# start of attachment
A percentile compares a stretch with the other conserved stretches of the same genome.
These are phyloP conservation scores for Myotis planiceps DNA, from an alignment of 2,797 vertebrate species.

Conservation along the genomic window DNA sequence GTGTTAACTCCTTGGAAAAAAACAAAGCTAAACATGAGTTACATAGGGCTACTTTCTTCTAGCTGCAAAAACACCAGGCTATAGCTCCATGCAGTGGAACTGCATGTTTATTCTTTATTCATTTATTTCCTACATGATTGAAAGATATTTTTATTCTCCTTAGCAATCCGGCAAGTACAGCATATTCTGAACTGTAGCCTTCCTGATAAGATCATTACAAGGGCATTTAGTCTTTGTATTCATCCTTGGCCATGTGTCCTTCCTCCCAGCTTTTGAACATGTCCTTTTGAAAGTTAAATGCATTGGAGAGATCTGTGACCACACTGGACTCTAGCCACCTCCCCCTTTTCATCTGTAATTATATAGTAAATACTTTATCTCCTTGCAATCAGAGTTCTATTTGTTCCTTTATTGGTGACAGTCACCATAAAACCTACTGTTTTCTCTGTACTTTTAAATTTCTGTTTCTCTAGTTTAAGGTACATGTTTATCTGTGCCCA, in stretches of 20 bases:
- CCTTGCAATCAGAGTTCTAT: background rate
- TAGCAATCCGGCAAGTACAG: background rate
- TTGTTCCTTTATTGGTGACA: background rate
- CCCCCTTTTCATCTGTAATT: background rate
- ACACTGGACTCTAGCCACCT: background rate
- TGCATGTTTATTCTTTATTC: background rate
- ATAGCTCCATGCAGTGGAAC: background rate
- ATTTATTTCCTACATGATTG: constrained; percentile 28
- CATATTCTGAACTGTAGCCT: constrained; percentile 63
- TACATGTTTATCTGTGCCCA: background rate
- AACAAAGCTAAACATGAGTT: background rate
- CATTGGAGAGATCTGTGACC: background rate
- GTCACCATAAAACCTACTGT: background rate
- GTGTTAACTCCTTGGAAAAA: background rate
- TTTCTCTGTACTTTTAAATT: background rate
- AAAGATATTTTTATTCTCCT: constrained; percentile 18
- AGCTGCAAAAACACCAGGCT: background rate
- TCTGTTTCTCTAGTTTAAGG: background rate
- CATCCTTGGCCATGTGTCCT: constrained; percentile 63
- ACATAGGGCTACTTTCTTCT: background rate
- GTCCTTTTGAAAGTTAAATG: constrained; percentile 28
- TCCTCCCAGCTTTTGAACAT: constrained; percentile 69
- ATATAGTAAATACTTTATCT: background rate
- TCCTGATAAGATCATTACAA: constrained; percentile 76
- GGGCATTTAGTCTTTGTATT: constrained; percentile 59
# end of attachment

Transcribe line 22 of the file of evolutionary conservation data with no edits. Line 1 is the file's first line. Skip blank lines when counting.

- CATCCTTGGCCATGTGTCCT: constrained; percentile 63